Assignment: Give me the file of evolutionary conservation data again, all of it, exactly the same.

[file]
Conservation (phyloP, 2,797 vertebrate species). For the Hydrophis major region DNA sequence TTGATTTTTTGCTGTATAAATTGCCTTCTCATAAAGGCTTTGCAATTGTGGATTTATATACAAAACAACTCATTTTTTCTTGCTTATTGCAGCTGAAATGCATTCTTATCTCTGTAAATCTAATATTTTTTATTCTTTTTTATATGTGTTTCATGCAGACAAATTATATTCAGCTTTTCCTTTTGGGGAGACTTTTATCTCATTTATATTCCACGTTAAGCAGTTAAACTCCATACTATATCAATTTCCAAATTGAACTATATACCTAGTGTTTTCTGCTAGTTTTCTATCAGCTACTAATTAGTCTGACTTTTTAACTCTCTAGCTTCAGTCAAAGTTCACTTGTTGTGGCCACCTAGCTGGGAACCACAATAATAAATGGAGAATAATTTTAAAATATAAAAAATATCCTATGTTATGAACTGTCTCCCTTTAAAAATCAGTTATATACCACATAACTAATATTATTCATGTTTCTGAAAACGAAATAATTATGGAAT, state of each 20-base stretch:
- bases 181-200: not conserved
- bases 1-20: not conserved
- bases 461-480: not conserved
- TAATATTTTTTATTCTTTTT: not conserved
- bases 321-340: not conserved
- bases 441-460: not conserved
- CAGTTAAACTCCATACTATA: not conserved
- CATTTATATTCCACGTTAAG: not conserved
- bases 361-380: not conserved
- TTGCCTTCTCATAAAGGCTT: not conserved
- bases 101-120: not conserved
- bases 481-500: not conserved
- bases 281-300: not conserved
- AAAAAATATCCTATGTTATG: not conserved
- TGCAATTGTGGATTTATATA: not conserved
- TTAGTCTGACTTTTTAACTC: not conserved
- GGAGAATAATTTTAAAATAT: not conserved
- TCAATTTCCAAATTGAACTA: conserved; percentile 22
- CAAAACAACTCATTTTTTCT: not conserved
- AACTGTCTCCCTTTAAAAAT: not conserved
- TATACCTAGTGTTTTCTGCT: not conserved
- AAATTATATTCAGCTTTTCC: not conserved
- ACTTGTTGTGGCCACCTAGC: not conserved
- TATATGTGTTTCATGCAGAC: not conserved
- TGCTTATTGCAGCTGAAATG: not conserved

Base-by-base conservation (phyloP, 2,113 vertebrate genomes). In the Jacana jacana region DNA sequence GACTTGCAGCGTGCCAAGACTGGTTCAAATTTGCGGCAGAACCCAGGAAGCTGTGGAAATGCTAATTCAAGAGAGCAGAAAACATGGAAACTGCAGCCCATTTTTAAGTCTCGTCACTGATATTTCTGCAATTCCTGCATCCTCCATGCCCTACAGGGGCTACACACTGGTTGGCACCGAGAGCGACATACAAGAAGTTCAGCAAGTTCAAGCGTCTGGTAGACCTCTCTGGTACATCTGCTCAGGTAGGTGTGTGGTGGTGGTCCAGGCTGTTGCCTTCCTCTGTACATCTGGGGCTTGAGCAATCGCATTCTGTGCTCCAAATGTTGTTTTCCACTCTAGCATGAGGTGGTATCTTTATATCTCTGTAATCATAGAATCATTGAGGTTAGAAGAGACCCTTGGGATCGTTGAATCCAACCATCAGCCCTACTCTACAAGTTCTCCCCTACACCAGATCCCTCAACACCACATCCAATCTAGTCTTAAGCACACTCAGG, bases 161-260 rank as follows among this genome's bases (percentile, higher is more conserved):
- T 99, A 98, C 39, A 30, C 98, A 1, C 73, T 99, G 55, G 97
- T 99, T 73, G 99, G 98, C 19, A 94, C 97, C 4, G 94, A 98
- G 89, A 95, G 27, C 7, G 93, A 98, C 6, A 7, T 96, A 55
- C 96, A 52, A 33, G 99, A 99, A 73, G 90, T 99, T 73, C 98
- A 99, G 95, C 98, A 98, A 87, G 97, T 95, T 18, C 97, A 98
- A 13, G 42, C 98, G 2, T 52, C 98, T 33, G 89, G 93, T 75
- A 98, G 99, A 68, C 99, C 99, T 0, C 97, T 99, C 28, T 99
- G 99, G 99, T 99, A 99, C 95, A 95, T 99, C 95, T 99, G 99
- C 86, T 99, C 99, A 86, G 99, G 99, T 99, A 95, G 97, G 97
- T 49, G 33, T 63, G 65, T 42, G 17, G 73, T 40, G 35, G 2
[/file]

Conservation (phyloP, 2,797 vertebrate species). For the Hydrophis major region DNA sequence TTGATTTTTTGCTGTATAAATTGCCTTCTCATAAAGGCTTTGCAATTGTGGATTTATATACAAAACAACTCATTTTTTCTTGCTTATTGCAGCTGAAATGCATTCTTATCTCTGTAAATCTAATATTTTTTATTCTTTTTTATATGTGTTTCATGCAGACAAATTATATTCAGCTTTTCCTTTTGGGGAGACTTTTATCTCATTTATATTCCACGTTAAGCAGTTAAACTCCATACTATATCAATTTCCAAATTGAACTATATACCTAGTGTTTTCTGCTAGTTTTCTATCAGCTACTAATTAGTCTGACTTTTTAACTCTCTAGCTTCAGTCAAAGTTCACTTGTTGTGGCCACCTAGCTGGGAACCACAATAATAAATGGAGAATAATTTTAAAATATAAAAAATATCCTATGTTATGAACTGTCTCCCTTTAAAAATCAGTTATATACCACATAACTAATATTATTCATGTTTCTGAAAACGAAATAATTATGGAAT, state of each 20-base stretch:
- bases 181-200: not conserved
- bases 1-20: not conserved
- bases 461-480: not conserved
- TAATATTTTTTATTCTTTTT: not conserved
- bases 321-340: not conserved
- bases 441-460: not conserved
- CAGTTAAACTCCATACTATA: not conserved
- CATTTATATTCCACGTTAAG: not conserved
- bases 361-380: not conserved
- TTGCCTTCTCATAAAGGCTT: not conserved
- bases 101-120: not conserved
- bases 481-500: not conserved
- bases 281-300: not conserved
- AAAAAATATCCTATGTTATG: not conserved
- TGCAATTGTGGATTTATATA: not conserved
- TTAGTCTGACTTTTTAACTC: not conserved
- GGAGAATAATTTTAAAATAT: not conserved
- TCAATTTCCAAATTGAACTA: conserved; percentile 22
- CAAAACAACTCATTTTTTCT: not conserved
- AACTGTCTCCCTTTAAAAAT: not conserved
- TATACCTAGTGTTTTCTGCT: not conserved
- AAATTATATTCAGCTTTTCC: not conserved
- ACTTGTTGTGGCCACCTAGC: not conserved
- TATATGTGTTTCATGCAGAC: not conserved
- TGCTTATTGCAGCTGAAATG: not conserved

Base-by-base conservation (phyloP, 2,113 vertebrate genomes). In the Jacana jacana region DNA sequence GACTTGCAGCGTGCCAAGACTGGTTCAAATTTGCGGCAGAACCCAGGAAGCTGTGGAAATGCTAATTCAAGAGAGCAGAAAACATGGAAACTGCAGCCCATTTTTAAGTCTCGTCACTGATATTTCTGCAATTCCTGCATCCTCCATGCCCTACAGGGGCTACACACTGGTTGGCACCGAGAGCGACATACAAGAAGTTCAGCAAGTTCAAGCGTCTGGTAGACCTCTCTGGTACATCTGCTCAGGTAGGTGTGTGGTGGTGGTCCAGGCTGTTGCCTTCCTCTGTACATCTGGGGCTTGAGCAATCGCATTCTGTGCTCCAAATGTTGTTTTCCACTCTAGCATGAGGTGGTATCTTTATATCTCTGTAATCATAGAATCATTGAGGTTAGAAGAGACCCTTGGGATCGTTGAATCCAACCATCAGCCCTACTCTACAAGTTCTCCCCTACACCAGATCCCTCAACACCACATCCAATCTAGTCTTAAGCACACTCAGG, bases 161-260 rank as follows among this genome's bases (percentile, higher is more conserved):
- T 99, A 98, C 39, A 30, C 98, A 1, C 73, T 99, G 55, G 97
- T 99, T 73, G 99, G 98, C 19, A 94, C 97, C 4, G 94, A 98
- G 89, A 95, G 27, C 7, G 93, A 98, C 6, A 7, T 96, A 55
- C 96, A 52, A 33, G 99, A 99, A 73, G 90, T 99, T 73, C 98
- A 99, G 95, C 98, A 98, A 87, G 97, T 95, T 18, C 97, A 98
- A 13, G 42, C 98, G 2, T 52, C 98, T 33, G 89, G 93, T 75
- A 98, G 99, A 68, C 99, C 99, T 0, C 97, T 99, C 28, T 99
- G 99, G 99, T 99, A 99, C 95, A 95, T 99, C 95, T 99, G 99
- C 86, T 99, C 99, A 86, G 99, G 99, T 99, A 95, G 97, G 97
- T 49, G 33, T 63, G 65, T 42, G 17, G 73, T 40, G 35, G 2